say 1.acos;                 # OUTPUT: «0␤» 
say acos(-1);               # OUTPUT: «3.14159265358979␤»

routine tan§

sub tan(Numeric(Cool))
method tan()

Coerces the invocant (or in sub form, the argument) to Numeric, interprets it as radians, returns its tangent.

say tan(3);                 # OUTPUT: «-0.142546543074278␤» 
say 3.tan;                  # OUTPUT: «-0.142546543074278␤»

routine atan§

sub atan(Numeric(Cool))
method atan()

Coerces the invocant (or in sub form, the argument) to Numeric, and returns its arc-tangent in radians.

say atan(3);                # OUTPUT: «1.24904577239825␤» 
say 3.atan;                 # OUTPUT: «1.24904577239825␤»

routine atan2§

sub atan2($y$x = 1e0)
method atan2($x = 1e0)

The sub should usually be written with two arguments for clarity as it is seen in other languages and in mathematical texts, but the single-argument form is available; its result will always match that of atan.

say atan2 31;             # OUTPUT: «1.2490457723982544␤» 
say atan2 3;                # OUTPUT: «1.2490457723982544␤»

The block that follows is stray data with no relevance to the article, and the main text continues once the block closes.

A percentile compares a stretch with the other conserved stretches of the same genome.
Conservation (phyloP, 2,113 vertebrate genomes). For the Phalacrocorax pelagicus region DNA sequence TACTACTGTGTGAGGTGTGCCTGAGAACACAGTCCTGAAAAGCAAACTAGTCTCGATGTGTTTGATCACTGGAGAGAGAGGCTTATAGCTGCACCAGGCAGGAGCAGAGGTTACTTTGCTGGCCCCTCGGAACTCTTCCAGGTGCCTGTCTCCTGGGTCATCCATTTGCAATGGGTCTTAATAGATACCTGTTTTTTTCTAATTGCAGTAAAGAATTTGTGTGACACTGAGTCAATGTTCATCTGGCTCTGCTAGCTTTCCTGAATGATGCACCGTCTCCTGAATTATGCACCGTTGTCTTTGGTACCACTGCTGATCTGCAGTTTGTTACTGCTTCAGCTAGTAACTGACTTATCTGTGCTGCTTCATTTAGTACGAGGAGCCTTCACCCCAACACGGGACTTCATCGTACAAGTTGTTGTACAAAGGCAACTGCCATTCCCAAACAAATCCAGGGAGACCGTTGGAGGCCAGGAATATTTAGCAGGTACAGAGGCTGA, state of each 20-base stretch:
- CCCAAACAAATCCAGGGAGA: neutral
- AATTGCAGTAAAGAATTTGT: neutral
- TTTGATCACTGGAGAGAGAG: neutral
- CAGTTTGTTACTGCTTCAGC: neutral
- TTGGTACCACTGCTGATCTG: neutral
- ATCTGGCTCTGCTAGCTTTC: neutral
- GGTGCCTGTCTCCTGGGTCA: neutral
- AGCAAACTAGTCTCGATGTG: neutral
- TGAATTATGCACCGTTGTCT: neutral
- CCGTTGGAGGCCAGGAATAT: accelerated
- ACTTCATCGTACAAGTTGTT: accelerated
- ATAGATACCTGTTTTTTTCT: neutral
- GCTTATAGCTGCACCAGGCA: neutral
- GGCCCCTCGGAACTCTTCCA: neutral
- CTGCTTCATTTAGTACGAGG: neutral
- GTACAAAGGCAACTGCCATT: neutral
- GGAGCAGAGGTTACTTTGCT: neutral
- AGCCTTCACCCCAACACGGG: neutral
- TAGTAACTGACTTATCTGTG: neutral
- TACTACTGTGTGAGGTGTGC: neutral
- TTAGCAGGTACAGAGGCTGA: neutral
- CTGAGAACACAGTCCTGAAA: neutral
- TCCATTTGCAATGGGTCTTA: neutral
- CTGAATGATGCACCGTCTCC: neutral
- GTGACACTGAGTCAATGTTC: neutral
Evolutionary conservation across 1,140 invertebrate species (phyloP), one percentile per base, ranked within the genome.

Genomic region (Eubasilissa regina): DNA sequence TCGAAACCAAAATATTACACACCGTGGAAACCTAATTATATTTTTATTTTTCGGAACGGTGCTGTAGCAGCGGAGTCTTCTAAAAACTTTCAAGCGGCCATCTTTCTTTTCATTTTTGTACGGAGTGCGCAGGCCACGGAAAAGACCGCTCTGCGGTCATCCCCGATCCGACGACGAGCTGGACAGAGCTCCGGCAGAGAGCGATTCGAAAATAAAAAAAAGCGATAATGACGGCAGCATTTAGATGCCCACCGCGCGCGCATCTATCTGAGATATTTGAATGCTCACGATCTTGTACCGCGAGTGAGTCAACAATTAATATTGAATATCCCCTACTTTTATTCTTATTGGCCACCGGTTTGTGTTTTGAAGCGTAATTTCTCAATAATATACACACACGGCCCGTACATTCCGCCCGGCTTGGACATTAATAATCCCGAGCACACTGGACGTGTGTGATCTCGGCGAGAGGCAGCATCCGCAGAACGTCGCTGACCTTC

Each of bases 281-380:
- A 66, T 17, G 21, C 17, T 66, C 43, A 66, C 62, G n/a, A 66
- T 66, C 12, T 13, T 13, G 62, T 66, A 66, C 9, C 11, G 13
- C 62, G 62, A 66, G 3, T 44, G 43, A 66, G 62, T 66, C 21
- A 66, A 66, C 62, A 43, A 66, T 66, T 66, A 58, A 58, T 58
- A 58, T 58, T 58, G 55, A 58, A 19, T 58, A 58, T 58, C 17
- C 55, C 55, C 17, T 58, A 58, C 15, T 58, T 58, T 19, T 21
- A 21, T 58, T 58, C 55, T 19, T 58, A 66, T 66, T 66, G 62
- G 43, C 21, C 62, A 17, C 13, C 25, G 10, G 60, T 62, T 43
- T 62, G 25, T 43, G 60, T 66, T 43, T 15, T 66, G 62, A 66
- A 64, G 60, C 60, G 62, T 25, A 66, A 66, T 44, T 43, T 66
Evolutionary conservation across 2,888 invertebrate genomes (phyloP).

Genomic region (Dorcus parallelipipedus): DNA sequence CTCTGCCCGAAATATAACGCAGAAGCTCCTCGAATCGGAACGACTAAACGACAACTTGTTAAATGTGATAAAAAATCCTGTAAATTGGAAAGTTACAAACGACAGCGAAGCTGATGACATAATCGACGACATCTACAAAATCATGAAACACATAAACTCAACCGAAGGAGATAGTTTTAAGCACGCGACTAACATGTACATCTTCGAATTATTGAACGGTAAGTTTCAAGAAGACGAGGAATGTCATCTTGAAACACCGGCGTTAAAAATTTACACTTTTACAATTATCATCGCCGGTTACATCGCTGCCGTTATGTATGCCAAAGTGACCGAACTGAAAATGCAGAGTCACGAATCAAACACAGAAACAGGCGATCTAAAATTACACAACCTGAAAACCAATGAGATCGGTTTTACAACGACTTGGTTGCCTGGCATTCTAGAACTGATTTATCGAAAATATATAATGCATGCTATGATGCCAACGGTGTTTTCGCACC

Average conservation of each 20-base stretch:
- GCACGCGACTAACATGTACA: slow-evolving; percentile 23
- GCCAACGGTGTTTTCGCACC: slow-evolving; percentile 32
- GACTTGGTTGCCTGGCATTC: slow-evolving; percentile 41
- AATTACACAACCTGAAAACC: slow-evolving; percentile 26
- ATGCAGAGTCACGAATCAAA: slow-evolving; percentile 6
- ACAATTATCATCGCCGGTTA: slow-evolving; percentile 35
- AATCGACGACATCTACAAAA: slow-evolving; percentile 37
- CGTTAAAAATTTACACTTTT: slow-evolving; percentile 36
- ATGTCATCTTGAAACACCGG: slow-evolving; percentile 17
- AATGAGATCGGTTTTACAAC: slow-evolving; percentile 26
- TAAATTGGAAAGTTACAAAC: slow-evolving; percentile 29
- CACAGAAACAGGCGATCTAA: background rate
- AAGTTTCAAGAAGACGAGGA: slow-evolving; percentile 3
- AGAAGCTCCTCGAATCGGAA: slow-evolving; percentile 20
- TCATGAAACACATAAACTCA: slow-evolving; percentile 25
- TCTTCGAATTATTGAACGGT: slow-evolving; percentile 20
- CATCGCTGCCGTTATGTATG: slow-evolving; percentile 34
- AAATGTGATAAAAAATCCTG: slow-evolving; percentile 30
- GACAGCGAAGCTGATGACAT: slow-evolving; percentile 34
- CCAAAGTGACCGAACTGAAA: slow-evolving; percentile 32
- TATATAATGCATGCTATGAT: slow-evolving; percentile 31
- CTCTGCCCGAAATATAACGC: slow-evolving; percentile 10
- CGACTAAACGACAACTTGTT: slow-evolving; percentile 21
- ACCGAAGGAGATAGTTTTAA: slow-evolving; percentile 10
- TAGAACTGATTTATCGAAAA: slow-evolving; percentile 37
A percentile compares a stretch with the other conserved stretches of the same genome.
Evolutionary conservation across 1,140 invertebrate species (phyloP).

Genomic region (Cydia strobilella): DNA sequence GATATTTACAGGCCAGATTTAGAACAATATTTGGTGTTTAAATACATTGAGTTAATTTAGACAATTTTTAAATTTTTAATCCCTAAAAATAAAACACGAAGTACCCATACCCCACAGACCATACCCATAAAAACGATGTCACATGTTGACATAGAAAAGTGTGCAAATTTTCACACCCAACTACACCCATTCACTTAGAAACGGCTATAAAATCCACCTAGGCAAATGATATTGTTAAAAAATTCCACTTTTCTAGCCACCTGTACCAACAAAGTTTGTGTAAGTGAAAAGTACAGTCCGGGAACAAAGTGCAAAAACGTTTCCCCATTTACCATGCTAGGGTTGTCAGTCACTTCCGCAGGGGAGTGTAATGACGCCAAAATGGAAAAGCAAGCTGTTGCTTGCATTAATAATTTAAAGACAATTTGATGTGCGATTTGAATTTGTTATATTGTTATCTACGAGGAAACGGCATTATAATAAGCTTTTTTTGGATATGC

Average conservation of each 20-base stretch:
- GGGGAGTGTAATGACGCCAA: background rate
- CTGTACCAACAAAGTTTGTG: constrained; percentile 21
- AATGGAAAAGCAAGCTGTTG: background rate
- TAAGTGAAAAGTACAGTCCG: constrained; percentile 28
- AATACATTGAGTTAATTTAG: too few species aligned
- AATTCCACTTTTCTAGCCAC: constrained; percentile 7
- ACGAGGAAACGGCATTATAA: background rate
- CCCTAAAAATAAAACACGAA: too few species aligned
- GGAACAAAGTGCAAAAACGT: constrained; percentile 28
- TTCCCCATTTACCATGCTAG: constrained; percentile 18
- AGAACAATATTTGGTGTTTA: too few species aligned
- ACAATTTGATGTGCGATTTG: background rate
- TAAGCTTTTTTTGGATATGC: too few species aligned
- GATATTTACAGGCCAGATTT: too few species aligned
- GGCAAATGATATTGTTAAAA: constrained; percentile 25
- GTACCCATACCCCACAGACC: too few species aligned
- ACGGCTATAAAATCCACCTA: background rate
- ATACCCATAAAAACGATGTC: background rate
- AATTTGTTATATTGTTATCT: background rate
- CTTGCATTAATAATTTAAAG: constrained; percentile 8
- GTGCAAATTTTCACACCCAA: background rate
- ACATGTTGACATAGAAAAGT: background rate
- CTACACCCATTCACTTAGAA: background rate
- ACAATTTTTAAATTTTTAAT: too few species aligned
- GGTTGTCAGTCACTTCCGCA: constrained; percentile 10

say atan2 ⅔, ⅓;             # OUTPUT: «1.1071487177940904␤»

The method coerces self and its single argument to Numeric, using them to compute the two-argument arc-tangent in radians.

say 3.atan2;                # OUTPUT: «1.24904577239825␤» 
say ⅔.atan2(⅓);             # OUTPUT: «1.1071487177940904␤»

The $x argument in either the method or the sub defaults to 1 so, in both single-argument cases, the function will return the angle θ in radians between the x-axis and a vector that goes from the origin to the point (3, 1).

routine sec§

sub sec(Numeric(Cool))
method sec()

Coerces the invocant (or in sub form, its argument) to Numeric, interprets it as radians, returns its secant, that is, the reciprocal of its cosine.

say 45.sec;                 # OUTPUT: «1.90359440740442␤» 
say sec(45);                # OUTPUT: «1.90359440740442␤»

routine asec§

sub asec(Numeric(Cool))
method asec()

Coerces the invocant (or in sub form, its argument) to Numeric, and returns its arc-secant in radians.

say 1.asec;                 # OUTPUT: «0␤» 
say sqrt(2).asec;           # OUTPUT: «0.785398163397448␤»

routine cosec§

sub cosec(Numeric(Cool))
method cosec()

Coerces the invocant (or in sub form, its argument) to Numeric, interprets it as radians, returns its cosecant, that is, the reciprocal of its sine.